1 January 2018



Jim: 'Have you got a nice clean shirt for me, dear, ready for the bomb?'
Hilda: 'I don't want that spoiled. Wear an old one for the bomb, and you can keep your good one for best.'

Jim, later: 'We might be rounded up and put in concentration camps!'
Hilda: 'We're not Jews, dear.'

Hilda, later, once the 'bomb' goes off: 'The cake will be burned...!'

Aw, what's Christmas without a nice bit of Raymond Briggs on 't telly? We've all been watching THE SNOWMAN every Christmas since about twenty years before it was even written, lol, that's how long it's been going on.

Other of his festive favourites include THE BEAR and FATHER CHRISTMAS, sometimes known as ANOTHER BLOOMIN' CHRISTMAS, each based on more of his graphic novels.

All of his stories have a sort of bitter-sweet sadness attached to them as well as seasonal joy, and the beautifully-animated WHEN THE WIND BLOWS is perhaps the most bitter-sweet movie of all of his works.

It manages to be both humorous and horrifically macabre in its depiction of how an elderly English couple cope with one of the most chilling possibilities (they're only possibilities, aren't they? I mean, it's not definite, right guys? Guys...?) of the modern era... A nuclear holocaust...

Jim and Hilda Bloggs are a lovely old married couple who've retired to Sussex, though not to keep bees like a certain detective. They're based on Briggs' own parents, Ethel and Ernest, and they're the nicest, most loving couple imaginable, together till death do us part since before the war.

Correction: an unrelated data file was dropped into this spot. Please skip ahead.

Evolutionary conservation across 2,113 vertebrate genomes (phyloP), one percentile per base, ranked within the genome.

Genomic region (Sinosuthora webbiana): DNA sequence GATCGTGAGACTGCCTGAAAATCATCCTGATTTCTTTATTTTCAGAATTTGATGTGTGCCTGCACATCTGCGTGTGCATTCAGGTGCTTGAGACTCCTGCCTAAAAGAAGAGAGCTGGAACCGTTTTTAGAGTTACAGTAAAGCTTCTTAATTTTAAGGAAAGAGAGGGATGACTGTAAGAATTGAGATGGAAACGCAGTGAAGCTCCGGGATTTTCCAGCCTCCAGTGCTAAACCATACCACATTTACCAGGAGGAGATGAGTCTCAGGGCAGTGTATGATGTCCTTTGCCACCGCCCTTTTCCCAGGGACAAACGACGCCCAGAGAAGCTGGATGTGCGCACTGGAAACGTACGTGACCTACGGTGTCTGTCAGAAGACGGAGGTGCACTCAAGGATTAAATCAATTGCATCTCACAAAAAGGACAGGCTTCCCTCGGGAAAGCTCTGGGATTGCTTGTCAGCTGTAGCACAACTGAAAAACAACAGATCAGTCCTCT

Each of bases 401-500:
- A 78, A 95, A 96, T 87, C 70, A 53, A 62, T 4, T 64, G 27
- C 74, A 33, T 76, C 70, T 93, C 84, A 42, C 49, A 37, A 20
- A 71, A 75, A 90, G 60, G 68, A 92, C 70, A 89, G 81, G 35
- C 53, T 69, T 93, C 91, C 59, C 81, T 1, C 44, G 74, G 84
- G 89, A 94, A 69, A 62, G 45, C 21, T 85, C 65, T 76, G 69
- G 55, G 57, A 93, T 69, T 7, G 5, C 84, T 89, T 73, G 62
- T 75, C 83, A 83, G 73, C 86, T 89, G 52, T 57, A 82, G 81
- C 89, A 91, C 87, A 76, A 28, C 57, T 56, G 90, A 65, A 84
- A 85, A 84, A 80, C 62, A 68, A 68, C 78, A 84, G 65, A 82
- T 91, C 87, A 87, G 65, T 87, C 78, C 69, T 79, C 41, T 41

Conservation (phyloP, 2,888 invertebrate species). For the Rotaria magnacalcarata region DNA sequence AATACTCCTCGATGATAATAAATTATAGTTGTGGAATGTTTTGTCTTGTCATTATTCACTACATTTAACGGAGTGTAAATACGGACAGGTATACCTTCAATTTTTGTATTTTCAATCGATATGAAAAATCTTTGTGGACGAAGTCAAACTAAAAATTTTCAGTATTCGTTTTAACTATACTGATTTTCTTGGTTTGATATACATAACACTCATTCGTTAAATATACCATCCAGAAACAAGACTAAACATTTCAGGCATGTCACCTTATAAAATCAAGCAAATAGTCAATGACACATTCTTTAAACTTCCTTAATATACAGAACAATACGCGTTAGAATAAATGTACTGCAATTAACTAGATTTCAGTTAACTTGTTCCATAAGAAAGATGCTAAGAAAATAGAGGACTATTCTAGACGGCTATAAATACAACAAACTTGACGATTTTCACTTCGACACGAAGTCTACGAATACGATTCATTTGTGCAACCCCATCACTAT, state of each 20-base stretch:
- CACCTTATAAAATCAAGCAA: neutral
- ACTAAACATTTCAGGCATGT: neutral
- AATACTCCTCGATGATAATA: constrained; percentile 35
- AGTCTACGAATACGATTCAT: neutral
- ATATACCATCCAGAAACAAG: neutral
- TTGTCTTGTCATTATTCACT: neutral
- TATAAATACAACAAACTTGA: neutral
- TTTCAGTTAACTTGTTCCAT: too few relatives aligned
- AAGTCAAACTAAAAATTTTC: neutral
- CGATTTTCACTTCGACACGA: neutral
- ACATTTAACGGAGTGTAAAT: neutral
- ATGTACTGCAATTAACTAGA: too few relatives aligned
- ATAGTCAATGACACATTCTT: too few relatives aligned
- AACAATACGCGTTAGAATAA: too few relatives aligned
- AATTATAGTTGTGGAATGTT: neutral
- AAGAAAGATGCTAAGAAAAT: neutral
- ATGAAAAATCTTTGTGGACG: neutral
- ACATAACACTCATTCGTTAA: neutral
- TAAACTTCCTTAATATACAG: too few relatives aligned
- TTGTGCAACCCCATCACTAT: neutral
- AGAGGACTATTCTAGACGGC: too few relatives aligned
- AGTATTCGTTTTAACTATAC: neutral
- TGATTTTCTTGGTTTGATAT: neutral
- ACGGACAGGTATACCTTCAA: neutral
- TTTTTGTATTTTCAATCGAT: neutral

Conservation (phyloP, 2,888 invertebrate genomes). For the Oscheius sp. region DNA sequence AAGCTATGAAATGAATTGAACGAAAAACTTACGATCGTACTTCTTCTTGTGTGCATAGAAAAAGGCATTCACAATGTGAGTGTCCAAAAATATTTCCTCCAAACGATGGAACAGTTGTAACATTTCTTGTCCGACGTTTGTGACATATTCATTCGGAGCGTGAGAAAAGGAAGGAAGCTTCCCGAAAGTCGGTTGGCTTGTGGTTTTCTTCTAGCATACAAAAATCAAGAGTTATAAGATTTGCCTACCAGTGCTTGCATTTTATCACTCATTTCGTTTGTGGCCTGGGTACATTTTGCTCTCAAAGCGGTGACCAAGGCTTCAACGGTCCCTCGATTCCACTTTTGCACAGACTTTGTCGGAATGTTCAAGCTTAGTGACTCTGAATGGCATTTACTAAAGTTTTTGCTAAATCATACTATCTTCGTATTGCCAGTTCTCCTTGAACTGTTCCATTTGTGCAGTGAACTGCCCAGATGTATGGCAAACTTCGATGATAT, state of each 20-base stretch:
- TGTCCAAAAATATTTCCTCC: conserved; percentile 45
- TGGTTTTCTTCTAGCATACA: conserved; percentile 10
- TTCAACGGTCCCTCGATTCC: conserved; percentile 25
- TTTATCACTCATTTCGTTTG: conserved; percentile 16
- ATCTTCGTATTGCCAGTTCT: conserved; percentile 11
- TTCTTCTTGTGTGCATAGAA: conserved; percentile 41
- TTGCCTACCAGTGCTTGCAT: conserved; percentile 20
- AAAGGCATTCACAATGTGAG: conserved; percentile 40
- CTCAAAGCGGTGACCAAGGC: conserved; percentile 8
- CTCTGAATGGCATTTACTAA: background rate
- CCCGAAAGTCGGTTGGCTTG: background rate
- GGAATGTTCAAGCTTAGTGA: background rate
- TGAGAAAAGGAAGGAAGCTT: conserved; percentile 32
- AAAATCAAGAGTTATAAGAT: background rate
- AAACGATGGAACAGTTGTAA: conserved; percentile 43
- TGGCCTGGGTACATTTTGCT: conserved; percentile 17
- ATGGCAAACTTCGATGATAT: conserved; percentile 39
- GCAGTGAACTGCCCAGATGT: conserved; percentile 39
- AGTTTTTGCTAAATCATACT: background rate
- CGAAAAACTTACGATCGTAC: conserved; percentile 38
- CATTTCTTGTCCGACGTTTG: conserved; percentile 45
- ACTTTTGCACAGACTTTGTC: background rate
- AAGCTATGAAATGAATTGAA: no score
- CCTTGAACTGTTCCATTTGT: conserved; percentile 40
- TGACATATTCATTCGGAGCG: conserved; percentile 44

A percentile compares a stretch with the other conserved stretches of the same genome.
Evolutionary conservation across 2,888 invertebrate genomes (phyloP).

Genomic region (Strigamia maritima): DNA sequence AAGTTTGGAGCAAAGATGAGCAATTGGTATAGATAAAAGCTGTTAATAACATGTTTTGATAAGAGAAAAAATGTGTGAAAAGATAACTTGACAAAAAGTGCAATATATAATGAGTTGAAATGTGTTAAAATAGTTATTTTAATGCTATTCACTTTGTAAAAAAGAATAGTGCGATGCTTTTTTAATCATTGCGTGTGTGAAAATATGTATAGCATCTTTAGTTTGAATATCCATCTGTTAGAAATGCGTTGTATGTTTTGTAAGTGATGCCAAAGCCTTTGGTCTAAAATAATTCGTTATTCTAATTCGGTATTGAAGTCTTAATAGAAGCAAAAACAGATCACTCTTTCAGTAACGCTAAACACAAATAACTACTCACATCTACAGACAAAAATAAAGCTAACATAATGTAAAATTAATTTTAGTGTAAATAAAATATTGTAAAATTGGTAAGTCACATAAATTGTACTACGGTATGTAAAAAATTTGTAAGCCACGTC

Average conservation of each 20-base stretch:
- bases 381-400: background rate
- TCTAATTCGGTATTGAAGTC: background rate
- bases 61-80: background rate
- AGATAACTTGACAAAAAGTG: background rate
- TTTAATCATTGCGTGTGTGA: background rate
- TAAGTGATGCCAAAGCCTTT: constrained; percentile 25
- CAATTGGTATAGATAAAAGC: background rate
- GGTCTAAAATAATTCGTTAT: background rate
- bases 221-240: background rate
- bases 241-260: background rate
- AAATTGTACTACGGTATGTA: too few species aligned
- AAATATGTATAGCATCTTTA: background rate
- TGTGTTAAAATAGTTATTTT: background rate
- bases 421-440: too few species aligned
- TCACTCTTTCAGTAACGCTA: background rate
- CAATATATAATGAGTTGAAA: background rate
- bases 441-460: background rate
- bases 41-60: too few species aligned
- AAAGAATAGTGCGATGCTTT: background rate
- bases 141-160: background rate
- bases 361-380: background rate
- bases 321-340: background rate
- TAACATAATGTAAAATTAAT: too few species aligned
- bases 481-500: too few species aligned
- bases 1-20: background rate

Their cottage is isolated and charmingly rural. They have a son called Ron who's married to Beryl and these live elsewhere with their child, although they keep in touch by telephone.

Jim regularly travels to the public library to read the newspapers and thereby 'keep abreast of the international situation,' just like they would have done during the Second World War. The international situation referred to in the film is the possibility of a nuclear strike by the Russians or 'Russkies.'

Jim is optimistic that this won't happen but he's determined to keep up with developments nonetheless, while all of this war talk just goes right over the houseproud Hilda's head. She's got the washing to hang up...!

Jim starts to ready the house for the possibility of a nuclear strike, 'just in case,' as per the instructions issued in the 'governmental directive.' This is the one piece of information available to them on what to do in the event of a nuclear strike.

The film makes its point very well here. The fact that this governmental pamphlet is 'the maximim protection afforded to the populace' is nothing short of terrifying. Nothing in it turns out to be of any real use to anyone.

The worst happens and the 'bomb' hits England. It's a million times worse than the hurricane in 'THE WIZARD OF OZ.' A terrific shock strikes Jim and Hilda's little house, while they tremble inside the makeshift shelter Jim has constructed, the 'inner core or refuge as per the governmental directive.' When they emerge two days later, it's to a much changed world. Life as they know it has been decimated utterly.

Their house is trashed, the countryside has been burned and all their services, utilities and communication systems have been destroyed, along with all the people who provide them. There's no clean water to drink, fresh food to eat or even unpoisoned air to breathe. 

Jim keeps telling Hilda that the emergency services will roll into action at any moment, just like they did in World War Two, and then they'll both be saved.